And it's happened. See https://twitter.com/andymangold/status/341327603451441152/photo/1. Four-star rated "Tornado by American Red Cross" app, current top review reads "I did not find this app useful at all. There was a tornado watch for eight hours in my town, a tornado warning for 30 minutes, and there were no warnings or alerts visible on this app." 22.214.171.124 16:58, 3 June 2013 (UTC)
- ROFL ;) If this picture is real it should be added to this explain. Check the Customer Review here: itunes, I am sure it's just a reaction on this comic.--Dgbrt (talk) 19:06, 3 June 2013 (UTC)
According to 1098, it's still an OK app. 22:57, 22 July 2013 (UTC)
'could not reproduce'
I used Google News BEFORE it was clickbait (talk) 13:19, 23 January 2015 (UTC)
This is why looking at both the positive and negative reviews is good practice. --126.96.36.199 17:57, 31 August 2015 (UTC)
It struck me when I read it that it was also suggesting that there are probably other people out there who COULDN'T leave a negative review, because the app failed them and they were killed in the tornado. If the program not working means you're likely to die, then only people with positive reviews will survive to leave reviews, giving the wrong impression: look, the are 3 times as many positive reviews as negative ones! I'll take it!"
It seems like there must be some reason he chose something so deadly as a tornado; it could have been anything, and the other reasons would still have worked.188.8.131.52 00:42, 12 May 2016 (UTC)
True to life if you've ever checked a travel insurance policy review site. Everything is rated five stars because of idiots leaving reviews that went "I didn't need it, thank God, but the feeling of security is invaluable."184.108.40.206 09:08, 14 May 2016 (UTC)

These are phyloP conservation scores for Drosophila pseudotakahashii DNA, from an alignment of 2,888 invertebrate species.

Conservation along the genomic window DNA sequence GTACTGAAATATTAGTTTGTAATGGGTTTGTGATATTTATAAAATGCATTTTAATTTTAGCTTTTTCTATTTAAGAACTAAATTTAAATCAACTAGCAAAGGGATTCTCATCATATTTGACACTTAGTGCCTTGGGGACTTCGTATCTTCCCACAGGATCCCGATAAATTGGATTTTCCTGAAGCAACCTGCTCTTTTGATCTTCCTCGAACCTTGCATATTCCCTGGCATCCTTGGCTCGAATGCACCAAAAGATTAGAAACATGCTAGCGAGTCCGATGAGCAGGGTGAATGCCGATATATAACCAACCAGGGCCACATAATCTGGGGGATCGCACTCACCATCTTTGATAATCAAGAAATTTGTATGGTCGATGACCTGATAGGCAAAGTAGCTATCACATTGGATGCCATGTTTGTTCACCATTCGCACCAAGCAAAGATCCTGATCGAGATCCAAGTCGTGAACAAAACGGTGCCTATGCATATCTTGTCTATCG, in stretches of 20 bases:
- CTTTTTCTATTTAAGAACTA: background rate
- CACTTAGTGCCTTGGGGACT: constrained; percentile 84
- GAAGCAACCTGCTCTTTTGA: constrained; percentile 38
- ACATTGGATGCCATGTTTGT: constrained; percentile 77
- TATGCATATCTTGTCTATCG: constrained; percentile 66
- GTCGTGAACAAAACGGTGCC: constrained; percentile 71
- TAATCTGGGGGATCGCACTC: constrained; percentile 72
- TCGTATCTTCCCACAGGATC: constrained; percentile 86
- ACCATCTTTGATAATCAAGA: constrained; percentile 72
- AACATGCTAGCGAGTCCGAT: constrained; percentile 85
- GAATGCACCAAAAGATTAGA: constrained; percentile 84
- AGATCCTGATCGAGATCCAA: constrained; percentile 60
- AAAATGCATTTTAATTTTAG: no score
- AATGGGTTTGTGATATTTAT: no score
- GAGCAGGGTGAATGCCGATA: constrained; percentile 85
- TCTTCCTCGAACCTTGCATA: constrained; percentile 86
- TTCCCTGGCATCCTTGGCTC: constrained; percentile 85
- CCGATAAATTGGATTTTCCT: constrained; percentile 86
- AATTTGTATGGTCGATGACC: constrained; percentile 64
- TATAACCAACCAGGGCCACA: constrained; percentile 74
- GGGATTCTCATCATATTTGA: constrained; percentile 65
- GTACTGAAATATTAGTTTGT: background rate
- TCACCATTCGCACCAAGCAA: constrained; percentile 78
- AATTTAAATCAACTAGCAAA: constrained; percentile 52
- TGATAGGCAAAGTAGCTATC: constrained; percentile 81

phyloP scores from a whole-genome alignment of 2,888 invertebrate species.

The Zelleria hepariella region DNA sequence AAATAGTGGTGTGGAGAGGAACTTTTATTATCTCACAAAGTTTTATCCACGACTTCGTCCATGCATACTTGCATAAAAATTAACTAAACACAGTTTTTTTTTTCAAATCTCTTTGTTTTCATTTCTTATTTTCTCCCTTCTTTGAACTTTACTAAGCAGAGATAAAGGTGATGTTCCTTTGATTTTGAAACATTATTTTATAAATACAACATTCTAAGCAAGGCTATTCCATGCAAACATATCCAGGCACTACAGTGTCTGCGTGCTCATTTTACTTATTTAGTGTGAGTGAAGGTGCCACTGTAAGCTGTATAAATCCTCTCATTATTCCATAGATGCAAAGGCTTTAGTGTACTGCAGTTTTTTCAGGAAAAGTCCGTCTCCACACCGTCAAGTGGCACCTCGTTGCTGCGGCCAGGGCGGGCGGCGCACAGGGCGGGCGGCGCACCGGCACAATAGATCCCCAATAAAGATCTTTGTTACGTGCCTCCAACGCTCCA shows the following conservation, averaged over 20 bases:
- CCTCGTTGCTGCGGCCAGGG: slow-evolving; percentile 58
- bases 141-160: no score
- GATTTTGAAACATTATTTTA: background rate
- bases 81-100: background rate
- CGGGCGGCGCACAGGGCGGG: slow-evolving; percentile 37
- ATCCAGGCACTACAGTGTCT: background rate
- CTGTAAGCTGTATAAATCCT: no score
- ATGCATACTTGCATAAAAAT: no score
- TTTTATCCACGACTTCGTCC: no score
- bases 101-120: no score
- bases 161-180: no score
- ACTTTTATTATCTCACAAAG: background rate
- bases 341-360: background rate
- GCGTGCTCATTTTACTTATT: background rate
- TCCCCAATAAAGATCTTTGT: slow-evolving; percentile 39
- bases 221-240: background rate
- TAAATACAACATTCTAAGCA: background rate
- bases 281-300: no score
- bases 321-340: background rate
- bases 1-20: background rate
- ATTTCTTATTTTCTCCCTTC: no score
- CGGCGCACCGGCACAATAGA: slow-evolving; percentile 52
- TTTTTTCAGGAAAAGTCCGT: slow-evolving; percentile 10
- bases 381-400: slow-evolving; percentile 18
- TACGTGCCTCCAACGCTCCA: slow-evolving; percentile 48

Neither the explanation nor the comment seem to realize that the app does not claim to warn of approaching tornadoes. The description actually indicates it notifies of "tornado warnings", which are PSA (public service announcements) broadcasted on TV or over-the-air radio when there's an official tornado detected in a certain area. So technically even the 1-star comment is either wrong or incomplete -- we don't know whether a tornado warning was issued in this particular case. Furthermore, one of positive comments indicates one can setup geofencing locations in the app, and in the case of the 1-star comment we don't know whether this was setup properly or not by the user.
Far from blaming the victim, this is actually a real issue on the receiving end of bug reports. Software developers often have to deal with laconic explanations of what went wrong, lacking proper context and details that would make the bug reports actually meaningful. A proper bug report is supposed to give as much context as possible, which a single short sentence in a feedback/rating screen does not allow for. Ralfoide (talk) 16:05, 3 November 2016 (UTC)
- My favorite bug report I recieved (replaced some terms in this quote): "You need to adapt ASAP so we can adapt spec. <basic feature name> on the <term similar to the tools name> and form thereby a nice looking <type of expected output>" - sent in by a user via email, with no context, greetings, etc. When I asked to please specify the issue, I did not get an answer. --Lupo (talk) 06:31, 6 June 2019 (UTC)